because while some truths lend themselves to equations, others are best described in verse

Working from Images: Perspective and Voice

Workshop from December 17, 2012: Working from Images: Perspective & Voice

“This month’s workshop will again focus on creating from images. We’re asking each participant to bring a single image (photograph, newspaper/magazine photo, illustration… whatever speaks to you). During the workshop, we’ll write from all/each, and examine the different ways individual poets approach the same subject (the image). So come ready to create & be inspired!”

*

Here were the 3 images we poemed from in about 10 minutes each:

After poeming, ponder these:

what spoke to you from the image?
what from the image particularly did you want to convey in the poem? mood? point? (literally/figuratively) tone? color? your own interpretation/story?
what did you use to get the message across? literal transcription of what you saw? description of color/light/shadow/shape? inference of backstory? etc
what poetic devices did you use to convey this? metaphor? analogy? alliteration? rhyme? rhythm? line breaks/lengths? etc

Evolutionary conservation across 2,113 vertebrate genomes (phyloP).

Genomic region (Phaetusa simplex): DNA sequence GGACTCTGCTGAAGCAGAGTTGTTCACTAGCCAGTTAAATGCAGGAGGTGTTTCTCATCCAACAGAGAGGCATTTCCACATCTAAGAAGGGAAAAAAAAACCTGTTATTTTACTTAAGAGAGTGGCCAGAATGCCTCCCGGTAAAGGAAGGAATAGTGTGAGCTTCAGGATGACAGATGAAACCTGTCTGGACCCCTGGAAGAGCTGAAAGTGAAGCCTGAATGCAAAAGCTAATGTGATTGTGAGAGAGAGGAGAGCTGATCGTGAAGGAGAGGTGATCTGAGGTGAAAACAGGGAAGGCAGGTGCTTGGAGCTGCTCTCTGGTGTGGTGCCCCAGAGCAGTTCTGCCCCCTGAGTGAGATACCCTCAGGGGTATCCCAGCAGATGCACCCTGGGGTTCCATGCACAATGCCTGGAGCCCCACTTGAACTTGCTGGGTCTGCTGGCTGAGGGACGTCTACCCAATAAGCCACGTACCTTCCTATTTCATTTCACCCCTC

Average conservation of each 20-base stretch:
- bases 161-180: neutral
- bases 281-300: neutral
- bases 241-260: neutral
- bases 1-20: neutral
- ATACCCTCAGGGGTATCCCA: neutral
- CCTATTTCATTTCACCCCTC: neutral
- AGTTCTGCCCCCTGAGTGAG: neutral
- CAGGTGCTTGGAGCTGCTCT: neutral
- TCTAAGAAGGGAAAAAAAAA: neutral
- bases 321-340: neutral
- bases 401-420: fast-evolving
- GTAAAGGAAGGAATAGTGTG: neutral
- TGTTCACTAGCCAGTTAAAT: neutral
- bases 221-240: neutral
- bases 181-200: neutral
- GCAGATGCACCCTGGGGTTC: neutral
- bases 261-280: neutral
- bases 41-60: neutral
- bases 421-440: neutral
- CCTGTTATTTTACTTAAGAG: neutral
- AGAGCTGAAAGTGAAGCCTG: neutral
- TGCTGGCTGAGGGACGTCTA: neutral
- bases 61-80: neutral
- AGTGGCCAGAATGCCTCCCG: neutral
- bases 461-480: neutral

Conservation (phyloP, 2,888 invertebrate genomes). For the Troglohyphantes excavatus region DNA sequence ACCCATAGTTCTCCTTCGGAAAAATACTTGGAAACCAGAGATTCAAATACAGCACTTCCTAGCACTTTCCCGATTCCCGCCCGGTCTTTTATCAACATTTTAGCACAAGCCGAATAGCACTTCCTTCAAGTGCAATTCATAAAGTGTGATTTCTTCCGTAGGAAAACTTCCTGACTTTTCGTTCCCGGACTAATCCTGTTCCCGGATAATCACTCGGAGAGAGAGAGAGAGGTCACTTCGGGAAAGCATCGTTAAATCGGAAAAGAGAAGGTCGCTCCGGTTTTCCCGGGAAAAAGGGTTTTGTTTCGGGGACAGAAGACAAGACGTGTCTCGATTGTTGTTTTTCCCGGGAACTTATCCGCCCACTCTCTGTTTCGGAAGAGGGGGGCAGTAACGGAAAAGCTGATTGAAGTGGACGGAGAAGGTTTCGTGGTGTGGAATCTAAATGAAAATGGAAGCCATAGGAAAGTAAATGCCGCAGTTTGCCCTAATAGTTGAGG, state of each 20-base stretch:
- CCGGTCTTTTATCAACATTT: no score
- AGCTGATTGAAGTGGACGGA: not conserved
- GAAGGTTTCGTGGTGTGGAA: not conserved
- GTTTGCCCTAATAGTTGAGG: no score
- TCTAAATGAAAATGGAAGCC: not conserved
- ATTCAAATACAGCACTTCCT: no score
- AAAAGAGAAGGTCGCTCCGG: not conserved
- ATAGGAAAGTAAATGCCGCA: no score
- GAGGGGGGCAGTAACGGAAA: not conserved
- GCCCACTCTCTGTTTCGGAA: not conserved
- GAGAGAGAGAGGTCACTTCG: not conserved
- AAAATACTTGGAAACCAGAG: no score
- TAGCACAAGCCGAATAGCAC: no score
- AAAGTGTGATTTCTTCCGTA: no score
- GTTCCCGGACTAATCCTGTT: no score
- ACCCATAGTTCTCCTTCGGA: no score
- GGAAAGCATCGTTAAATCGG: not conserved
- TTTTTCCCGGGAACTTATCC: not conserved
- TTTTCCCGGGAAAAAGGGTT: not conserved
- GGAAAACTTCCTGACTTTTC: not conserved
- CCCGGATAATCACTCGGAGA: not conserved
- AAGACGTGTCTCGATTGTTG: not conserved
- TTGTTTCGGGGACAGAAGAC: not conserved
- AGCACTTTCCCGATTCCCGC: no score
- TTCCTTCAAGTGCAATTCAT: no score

where are “you” in this poem-from-an-image?

*

Feel free to use any or all of the images as take-off points for a poem yourself, and even (especially!) to share your piece(s) in the comments below.

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To break the ice, here is my 10-minute response to the second image:

She

is grass-and-azure empty, her horizon cut-
off right below where heart should be.
there are daisies
in her navel, over

her palms, thighs; she
is open-handed. clouds
shroud her blue-skied breasts,
her blue-hued head. she

stands planted, blouse-
less, face
down. if i could fill
the yellow eyes

of her knees & thumbs & finger-
tips with skin made
of green-growing words, i
would say:

see
the heavens
in yourself and look
up.

***

Doug’s poem to the first image:

A Red Roof

Alone it stood
With boarded doors
And shuttered windows,
Rising from a field
Grown over and untended,
For so much depends
On a beige brick building
With a red roof.

Doug Tanoury, 12/17/12

***

…And Vernon’s poem from the third:

Sunday Afternoon Coloring

For the first time,
the young one finally
colored within the lines
taking his time to make sure
each contour had the right
amount of shading.  His Dad,
halfway watching him perform
his artistic exercise and the
Giants on TV again not converting
on third down, wanted to tell
his son that he was using the
wrong colors for the flowers.
But he held back,
realizing the boy was accomplishing
something grand on his own
with no instructions needed.
So he let the little one
continue to navigate his way
through his picture, leaving Dad
now with only worrying about
if his team can pull this game out.

Vernon Wildy Jr, 12/17/12

Thoughts?

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